The controls for this test comprised sheets which had been coated with a 60:40 vinyl chloride:butyl acrylate copolymer latex which had been prepared by means of the above described polymerization procedure but which did not contain the azobenzene moiety. The following table presents the results of these tests.

Reflectometer No. Coating resin readingsSu.ulight (30 days exposure) 1 60:40:001 vinyl chloride:butyl aery- 7 latezmonomer Control- 60:40 vinyl chloridezbutyl acrylate- 15 mally degradative efiects of ultraviolet radiation. Variations may be made in proportions, procedures and materials without departing from the scope of this invention as defined by the following claims.

We claim:

'1. A composition comprising a solid film forming polymer of at least one ethylenically unsaturated monomer selected from the group consisting of styrene, methyl 11 styrene, the acrylic and methacrylic acid esters of aliphatic alcohols, acrylic acid, methacrylic acid, acrylamide, acrylonitrile, methacrylonitrile, vinylidene chloride, vinyl chloride, vinyl acetate, ethylene, and propylene; together with at least one ethylenically unsaturated azobenzene derivative corresponding to the formula:

wherein R is a phenyl radical, wherein R is a radical of the benzene series selected from the group consisting of phenyl and naphthyl radicals, and wherein X is an ethylenically unsaturated group selected from the class consisting of acryloxy and methacryloxy groups and Y and Z represent hydrogen.

2. A composition of matter comprising a solid film forming polymer of at least one ethylenically unsaturated monomer selected from the group consisting of styrene, methyl styrene, the acrylic and methacrylic acid esters of aliphatic alcohols, acrylic. acid, methacrylic acid, acrylamide, acrylonitrile, methacrylonitrile, vinylidene chloride, vinyl chloride, vinyl acetate, ethylene, and propylene; together with at least one ethylenically unsaturated azobenzene derivative selected from the group consisting of acryloxy derivatives of azobenzene and methacryloxy derivatives of azobenzene; the azo bridge of said derivatives being intermediate of a phenyl radical and a radical of the benzene series having said ethylenic unsaturation substituted thereon, said radical of the benzene series being selected from the group consisting of phenyl and naphthyl radicals.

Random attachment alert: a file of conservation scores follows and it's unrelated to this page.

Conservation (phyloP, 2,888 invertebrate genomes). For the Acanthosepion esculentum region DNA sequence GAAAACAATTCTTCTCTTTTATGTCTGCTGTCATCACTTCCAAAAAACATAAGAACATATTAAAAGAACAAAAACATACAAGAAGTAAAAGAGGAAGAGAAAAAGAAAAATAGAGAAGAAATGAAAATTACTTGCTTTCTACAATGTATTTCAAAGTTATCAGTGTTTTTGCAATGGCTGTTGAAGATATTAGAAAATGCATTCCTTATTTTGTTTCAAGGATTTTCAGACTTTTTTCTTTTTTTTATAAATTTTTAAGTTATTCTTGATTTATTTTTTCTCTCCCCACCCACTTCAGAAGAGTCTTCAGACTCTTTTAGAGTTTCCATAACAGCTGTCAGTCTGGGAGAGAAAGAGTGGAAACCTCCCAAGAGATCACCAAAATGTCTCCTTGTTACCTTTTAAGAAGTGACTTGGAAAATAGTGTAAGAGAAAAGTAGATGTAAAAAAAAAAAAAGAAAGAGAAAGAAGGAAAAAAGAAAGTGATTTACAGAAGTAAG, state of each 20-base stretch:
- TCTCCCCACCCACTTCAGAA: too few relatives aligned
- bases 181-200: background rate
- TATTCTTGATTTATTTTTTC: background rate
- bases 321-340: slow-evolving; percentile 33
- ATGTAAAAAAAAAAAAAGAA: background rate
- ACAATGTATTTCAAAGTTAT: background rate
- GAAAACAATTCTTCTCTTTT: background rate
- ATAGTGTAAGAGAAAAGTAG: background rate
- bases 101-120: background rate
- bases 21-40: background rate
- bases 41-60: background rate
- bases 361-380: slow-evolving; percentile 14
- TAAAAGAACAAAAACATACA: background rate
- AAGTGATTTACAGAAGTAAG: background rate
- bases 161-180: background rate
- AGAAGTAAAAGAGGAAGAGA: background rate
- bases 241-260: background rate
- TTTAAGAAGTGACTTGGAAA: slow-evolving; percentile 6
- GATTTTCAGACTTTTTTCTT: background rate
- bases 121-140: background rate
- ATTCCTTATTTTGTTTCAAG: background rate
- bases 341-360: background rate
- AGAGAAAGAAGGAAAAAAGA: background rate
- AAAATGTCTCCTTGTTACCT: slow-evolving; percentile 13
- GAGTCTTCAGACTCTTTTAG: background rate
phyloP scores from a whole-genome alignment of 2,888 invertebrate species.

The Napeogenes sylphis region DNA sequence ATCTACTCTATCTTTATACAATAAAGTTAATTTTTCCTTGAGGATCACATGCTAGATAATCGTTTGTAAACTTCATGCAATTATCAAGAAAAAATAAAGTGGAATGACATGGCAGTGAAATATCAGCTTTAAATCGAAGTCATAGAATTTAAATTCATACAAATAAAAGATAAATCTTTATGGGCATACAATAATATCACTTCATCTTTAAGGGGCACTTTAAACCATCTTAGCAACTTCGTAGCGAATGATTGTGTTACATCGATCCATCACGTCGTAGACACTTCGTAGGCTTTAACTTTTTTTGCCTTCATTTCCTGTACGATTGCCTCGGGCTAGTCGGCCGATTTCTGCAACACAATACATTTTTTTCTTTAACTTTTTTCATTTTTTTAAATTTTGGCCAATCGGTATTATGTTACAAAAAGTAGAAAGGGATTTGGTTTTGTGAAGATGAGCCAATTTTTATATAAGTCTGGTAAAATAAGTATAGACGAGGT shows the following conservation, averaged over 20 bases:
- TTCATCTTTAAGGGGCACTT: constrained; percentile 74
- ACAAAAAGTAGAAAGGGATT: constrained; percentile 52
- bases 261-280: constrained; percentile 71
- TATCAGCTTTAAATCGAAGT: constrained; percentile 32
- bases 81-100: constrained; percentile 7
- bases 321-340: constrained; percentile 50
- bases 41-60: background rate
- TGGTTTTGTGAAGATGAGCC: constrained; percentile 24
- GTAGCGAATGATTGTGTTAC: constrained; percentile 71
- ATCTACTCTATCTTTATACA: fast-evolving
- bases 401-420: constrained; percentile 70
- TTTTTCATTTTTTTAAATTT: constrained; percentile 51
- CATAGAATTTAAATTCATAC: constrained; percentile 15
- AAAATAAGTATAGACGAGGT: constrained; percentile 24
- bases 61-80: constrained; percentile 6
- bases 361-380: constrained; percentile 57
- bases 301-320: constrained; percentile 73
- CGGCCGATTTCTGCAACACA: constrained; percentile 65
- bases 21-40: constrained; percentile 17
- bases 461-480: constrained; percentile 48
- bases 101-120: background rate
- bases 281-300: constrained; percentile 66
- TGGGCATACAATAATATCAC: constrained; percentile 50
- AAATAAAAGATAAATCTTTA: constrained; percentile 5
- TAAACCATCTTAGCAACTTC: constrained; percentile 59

3. The copolymer of methyl acrylate and 4-(4-methylphenylazo)phenyl acrylate.

4. The copolymer of methyl acrylate and 4-(4-methylphenylazo)phenyl methacrylate.

5. The copolymer of methyl methacrylate and 4- phenylazophenyl acrylate.

6. The copolymer of vinylidene chloride, ethyl acrylate and 4-(4-rnethylphenylazo)phenyl acrylate.